Exclusive 2022 record for crypto theft in North Korea – UN report – Crypto News Aktuell in German
By Michelle Nichols
UNITED NATIONS (Reuters) – North Korea stole more cryptocurrency assets in 2022 than any other year and targeted the networks of foreign aerospace and defense companies, according to a currently confidential United Nations report provided to Reuters on Monday.
“(North Korea) has used increasingly sophisticated cyber techniques to gain access to digital networks involved in cyber finance and to steal information of potential value, including its weapons programs,” independent sanctions monitors told a panel of the UN Security Council.
Observers have previously accused North Korea of using cyberattacks to fund its nuclear and missile programs.
“In 2022, a higher value of cryptocurrency assets was stolen by DPRK actors than in any previous year,” the observers wrote in their report submitted to the 15-member North Korea Sanctions Council Council on Friday, citing information from the UN -Member States and cybersecurity firms.
North Korea has previously denied allegations of hacking or other cyber attacks.
The sanctions monitors said South Korea estimated that hackers with ties to North Korea stole $630 million worth of virtual assets in 2022, while a cybersecurity firm estimated that North Korean cybercrime had stolen more than $1 billion worth of cybercurrencies. dollars.
“The fluctuations in the USD value of the cryptocurrency Recent months have likely impacted these estimates, but both show that 2022 was a record year for virtual asset theft in the DPRK (North Korea),” the UN report said.
A US based Blockchainanalyst firm came to the same conclusion last week.
The UN report noted, “Techniques used by cyber threat actors have become more sophisticated, making tracking stolen funds more difficult.”
The report is due to be released later this month or early next month, diplomats said.
The observers said most of the cyberattacks were carried out by groups controlled by North Korea’s main intelligence agency – the Reconnaissance General Bureau. These groups included hacking teams pursued by the cybersecurity industry under the names Kimsuky, Lazarus Group, and Andariel.
“These actors have continued to illegally target victims to generate revenue and solicit information of value to the DPRK, including its weapons programs,” the UN report said.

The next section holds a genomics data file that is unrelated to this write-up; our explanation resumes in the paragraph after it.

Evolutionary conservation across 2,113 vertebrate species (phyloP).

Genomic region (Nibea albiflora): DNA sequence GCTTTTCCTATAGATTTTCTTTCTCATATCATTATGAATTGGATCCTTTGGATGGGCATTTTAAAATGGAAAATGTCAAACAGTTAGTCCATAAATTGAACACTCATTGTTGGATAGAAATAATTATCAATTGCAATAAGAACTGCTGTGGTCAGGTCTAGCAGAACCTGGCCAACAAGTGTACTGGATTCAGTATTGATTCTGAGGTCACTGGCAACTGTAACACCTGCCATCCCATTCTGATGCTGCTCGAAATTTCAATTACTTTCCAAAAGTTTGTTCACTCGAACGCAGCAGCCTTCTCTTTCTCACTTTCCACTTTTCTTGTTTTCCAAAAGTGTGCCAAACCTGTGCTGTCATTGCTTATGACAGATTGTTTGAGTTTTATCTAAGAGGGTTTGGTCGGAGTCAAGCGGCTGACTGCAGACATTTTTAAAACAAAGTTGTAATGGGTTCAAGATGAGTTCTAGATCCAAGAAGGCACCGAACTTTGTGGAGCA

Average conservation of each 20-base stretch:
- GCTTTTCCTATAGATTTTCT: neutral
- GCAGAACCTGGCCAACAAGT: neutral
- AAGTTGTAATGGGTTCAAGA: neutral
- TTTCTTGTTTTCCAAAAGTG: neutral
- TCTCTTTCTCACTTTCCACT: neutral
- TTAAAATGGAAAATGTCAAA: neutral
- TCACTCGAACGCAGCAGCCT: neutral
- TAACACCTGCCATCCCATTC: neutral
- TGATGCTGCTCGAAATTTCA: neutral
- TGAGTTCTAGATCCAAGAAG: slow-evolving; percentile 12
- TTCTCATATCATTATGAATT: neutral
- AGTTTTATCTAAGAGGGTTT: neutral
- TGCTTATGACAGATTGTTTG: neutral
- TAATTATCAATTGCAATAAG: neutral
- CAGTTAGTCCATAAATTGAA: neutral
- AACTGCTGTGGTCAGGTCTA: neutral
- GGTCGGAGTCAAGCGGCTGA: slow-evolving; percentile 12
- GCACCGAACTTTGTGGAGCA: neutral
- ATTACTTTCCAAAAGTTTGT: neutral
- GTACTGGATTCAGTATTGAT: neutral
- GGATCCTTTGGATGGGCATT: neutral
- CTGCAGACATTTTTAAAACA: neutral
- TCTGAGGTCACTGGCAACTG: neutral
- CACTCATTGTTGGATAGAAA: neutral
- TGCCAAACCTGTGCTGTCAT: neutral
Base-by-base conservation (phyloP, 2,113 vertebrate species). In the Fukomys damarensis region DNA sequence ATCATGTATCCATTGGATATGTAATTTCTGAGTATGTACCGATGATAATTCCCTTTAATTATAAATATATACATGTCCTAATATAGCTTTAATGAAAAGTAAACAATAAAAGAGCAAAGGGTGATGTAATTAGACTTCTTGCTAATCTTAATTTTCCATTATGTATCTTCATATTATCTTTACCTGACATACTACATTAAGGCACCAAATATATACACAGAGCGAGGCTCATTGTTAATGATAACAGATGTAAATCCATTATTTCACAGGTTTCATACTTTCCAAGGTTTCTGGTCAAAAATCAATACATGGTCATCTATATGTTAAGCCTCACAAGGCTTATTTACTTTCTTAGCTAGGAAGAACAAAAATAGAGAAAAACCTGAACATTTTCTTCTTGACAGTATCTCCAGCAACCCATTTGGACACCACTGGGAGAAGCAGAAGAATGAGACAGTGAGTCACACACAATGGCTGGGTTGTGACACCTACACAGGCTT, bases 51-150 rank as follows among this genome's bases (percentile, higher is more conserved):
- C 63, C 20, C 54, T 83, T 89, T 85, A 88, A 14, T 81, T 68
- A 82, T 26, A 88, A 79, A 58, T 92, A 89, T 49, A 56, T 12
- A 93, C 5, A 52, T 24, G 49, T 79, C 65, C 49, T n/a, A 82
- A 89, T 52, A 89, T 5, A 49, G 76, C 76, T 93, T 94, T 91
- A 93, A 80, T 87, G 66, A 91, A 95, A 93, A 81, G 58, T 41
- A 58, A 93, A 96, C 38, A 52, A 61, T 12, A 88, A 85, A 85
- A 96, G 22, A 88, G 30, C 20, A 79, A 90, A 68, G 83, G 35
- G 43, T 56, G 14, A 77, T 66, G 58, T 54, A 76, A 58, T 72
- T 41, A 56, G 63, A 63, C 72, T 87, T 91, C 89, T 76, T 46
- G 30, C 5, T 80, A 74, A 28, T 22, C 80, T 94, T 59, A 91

The sanctions monitors said the groups deployed malware using various methods, including phishing. One of these campaigns was aimed at employees in organizations in different countries.
“Initial contacts with individuals were made through LinkedIn, and once a level of trust was established with the targets, malicious payloads were delivered through continued communication over WhatsApp,” the UN report said.
According to a cybersecurity firm, a North Korea-affiliated group called HOlyGhOst “extorted ransom money from small and medium-sized businesses in several countries by distributing ransomware in a widespread, financially-motivated campaign.”
In 2019, UN sanctions monitors reported that North Korea had generated an estimated $2 billion for its weapons of mass destruction programs over several years with widespread and increasingly sophisticated cyberattacks.
In their latest annual report, the observers also said that Pyongyang has continued to produce nuclear fissile material at its facilities and has launched at least 73 ballistic missiles over the past year, including eight intercontinental ballistic missiles.
The United States has long warned that North Korea is ready to conduct a seventh nuclear test.
The Security Council has long banned North Korea from conducting nuclear tests and launching ballistic missiles. It has been subject to UN sanctions since 2006, which the Security Council has tightened over the years to target Pyongyang’s nuclear and ballistic missile programs.
But North Korea has continued illegal imports of refined petroleum and exports of coal and dodged sanctions, observers said. They also said they had opened an investigation into reports of ammunition exports by North Korea.
The United States has accused Russian mercenary company Wagner Group of receiving weapons from North Korea to bolster Russian forces in Ukraine. North Korea has dismissed the allegation as unfounded, and Wagner’s owner, Yevgeny Prigozhin, has denied getting any weapons from North Korea.
Last May, China and Russia vetoed a US-led push to impose more UN sanctions on North Korea. This included a planned freeze on the assets of the Lazarus hacking group.
The Lazarus Group is accused of being involved in the WannaCry ransomware attacks, international bank and customer account hacking, and Sony Pictures Entertainment cyber attacks in 2014.
The United States is linking North Korean hackers to stealing hundreds of millions of dollars worth of cryptocurrencies linked to the popular online game Axe Infinity are connected, the United States announced in April. Ronin, a blockchain network that allows users to transfer crypto in and out of the game, said nearly $615 million worth of digital cash was stolen in March 2022.
(Reporting by Michelle Nichols; Editing by Don Durfee and Stephen Coates)
Source: Crypto News Deutsch